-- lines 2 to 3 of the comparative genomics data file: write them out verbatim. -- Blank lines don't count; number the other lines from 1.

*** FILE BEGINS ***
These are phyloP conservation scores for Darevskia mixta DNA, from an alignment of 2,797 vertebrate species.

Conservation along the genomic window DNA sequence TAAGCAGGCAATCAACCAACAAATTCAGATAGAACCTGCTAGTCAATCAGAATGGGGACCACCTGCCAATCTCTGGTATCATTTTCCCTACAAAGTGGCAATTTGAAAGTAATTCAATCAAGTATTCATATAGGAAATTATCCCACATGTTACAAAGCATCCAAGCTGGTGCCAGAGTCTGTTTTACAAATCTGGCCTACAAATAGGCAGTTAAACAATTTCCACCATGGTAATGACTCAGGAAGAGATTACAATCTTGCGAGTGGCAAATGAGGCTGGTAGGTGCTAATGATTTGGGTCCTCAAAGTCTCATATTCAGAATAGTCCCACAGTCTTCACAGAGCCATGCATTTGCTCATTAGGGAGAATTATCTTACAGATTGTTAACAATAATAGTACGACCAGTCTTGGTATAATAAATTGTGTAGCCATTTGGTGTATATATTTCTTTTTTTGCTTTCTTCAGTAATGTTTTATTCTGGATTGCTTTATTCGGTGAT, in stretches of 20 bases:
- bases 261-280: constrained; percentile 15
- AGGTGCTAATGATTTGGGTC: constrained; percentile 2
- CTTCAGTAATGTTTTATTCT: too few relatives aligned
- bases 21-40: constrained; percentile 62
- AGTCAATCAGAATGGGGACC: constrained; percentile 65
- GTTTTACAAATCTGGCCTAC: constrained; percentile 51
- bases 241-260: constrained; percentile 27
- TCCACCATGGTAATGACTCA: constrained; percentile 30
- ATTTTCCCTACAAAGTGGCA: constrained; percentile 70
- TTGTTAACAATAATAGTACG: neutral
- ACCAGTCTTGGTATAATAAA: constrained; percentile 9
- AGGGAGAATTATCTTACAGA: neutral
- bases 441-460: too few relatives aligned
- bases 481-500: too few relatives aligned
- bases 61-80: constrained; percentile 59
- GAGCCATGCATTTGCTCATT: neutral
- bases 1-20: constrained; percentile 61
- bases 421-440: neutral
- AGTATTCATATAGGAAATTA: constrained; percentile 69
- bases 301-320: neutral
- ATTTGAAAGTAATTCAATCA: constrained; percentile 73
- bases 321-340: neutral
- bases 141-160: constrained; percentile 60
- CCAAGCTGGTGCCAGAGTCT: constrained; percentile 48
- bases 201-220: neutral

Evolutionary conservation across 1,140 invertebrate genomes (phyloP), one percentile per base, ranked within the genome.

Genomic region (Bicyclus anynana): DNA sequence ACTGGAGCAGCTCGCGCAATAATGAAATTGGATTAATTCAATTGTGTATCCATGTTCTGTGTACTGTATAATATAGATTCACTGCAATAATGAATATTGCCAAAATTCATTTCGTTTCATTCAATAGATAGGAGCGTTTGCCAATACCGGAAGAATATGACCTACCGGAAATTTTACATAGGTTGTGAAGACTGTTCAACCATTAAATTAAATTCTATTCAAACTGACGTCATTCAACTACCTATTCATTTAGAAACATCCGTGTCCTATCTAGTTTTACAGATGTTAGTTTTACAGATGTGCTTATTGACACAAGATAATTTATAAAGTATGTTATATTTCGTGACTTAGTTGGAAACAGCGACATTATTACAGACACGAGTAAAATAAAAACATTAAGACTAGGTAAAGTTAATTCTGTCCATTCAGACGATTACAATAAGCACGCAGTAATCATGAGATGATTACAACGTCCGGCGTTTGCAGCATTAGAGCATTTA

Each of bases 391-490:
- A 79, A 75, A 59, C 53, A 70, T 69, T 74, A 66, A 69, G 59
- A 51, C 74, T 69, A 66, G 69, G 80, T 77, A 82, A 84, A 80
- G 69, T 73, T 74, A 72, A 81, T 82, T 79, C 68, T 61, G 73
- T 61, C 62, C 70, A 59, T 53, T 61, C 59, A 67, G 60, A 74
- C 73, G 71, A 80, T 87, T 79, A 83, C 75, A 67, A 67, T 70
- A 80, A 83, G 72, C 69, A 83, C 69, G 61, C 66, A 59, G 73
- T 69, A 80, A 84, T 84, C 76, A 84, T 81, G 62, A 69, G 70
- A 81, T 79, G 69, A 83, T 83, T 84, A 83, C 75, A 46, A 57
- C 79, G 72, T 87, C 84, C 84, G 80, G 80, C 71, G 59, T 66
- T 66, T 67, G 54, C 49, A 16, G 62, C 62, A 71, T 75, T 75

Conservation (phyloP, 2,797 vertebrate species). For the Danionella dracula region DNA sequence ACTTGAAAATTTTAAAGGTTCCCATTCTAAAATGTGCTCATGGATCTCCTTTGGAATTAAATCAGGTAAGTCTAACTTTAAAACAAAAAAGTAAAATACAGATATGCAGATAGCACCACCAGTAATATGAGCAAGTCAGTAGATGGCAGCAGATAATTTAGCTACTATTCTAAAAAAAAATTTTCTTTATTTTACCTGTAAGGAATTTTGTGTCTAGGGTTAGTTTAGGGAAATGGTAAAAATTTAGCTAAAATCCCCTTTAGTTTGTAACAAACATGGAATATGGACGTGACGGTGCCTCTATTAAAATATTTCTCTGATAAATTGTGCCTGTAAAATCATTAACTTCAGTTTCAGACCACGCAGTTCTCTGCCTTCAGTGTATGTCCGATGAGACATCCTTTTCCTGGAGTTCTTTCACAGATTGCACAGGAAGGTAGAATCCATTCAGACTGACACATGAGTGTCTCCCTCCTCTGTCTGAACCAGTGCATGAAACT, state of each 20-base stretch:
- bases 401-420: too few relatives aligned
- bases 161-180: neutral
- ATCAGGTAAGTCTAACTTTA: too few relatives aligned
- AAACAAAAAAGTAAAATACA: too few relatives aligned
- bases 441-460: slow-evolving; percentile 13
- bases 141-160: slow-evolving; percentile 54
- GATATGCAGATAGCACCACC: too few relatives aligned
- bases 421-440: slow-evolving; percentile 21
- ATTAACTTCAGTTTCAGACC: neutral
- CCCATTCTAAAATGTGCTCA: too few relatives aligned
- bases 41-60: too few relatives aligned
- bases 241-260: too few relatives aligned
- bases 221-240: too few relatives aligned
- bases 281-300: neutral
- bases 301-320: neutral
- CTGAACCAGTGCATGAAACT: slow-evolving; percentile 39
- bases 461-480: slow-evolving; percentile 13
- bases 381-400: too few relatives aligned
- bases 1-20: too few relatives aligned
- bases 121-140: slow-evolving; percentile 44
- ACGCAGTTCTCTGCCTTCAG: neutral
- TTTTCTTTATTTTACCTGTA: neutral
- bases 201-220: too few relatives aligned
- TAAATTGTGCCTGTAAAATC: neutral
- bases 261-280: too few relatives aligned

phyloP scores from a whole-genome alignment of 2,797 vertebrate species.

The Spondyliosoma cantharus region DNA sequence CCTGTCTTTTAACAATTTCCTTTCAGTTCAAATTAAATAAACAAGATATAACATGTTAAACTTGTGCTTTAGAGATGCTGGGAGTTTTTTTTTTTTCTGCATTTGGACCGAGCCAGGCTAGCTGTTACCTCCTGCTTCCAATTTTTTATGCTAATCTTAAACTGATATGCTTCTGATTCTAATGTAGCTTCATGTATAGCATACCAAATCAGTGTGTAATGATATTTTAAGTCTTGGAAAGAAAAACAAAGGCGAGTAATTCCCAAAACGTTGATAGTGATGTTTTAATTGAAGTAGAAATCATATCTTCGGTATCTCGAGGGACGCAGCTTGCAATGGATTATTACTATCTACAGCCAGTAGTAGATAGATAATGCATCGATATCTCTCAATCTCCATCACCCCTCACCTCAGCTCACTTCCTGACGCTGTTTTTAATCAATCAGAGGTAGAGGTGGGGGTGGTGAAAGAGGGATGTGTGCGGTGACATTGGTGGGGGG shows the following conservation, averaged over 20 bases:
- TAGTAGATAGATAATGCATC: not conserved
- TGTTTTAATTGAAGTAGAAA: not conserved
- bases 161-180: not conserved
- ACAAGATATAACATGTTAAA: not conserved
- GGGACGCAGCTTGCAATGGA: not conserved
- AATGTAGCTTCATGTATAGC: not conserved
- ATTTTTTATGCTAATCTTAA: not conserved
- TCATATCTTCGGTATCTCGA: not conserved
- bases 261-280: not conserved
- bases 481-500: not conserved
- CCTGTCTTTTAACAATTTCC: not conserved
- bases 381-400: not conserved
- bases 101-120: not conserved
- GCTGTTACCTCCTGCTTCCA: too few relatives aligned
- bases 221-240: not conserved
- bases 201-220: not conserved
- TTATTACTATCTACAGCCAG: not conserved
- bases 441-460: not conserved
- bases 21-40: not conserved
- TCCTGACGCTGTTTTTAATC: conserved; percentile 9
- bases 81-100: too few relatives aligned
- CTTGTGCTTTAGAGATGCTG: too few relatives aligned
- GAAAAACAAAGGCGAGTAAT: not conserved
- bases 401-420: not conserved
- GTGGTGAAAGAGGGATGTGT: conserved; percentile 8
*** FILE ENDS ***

Conservation along the genomic window DNA sequence TAAGCAGGCAATCAACCAACAAATTCAGATAGAACCTGCTAGTCAATCAGAATGGGGACCACCTGCCAATCTCTGGTATCATTTTCCCTACAAAGTGGCAATTTGAAAGTAATTCAATCAAGTATTCATATAGGAAATTATCCCACATGTTACAAAGCATCCAAGCTGGTGCCAGAGTCTGTTTTACAAATCTGGCCTACAAATAGGCAGTTAAACAATTTCCACCATGGTAATGACTCAGGAAGAGATTACAATCTTGCGAGTGGCAAATGAGGCTGGTAGGTGCTAATGATTTGGGTCCTCAAAGTCTCATATTCAGAATAGTCCCACAGTCTTCACAGAGCCATGCATTTGCTCATTAGGGAGAATTATCTTACAGATTGTTAACAATAATAGTACGACCAGTCTTGGTATAATAAATTGTGTAGCCATTTGGTGTATATATTTCTTTTTTTGCTTTCTTCAGTAATGTTTTATTCTGGATTGCTTTATTCGGTGAT, in stretches of 20 bases:
- bases 261-280: constrained; percentile 15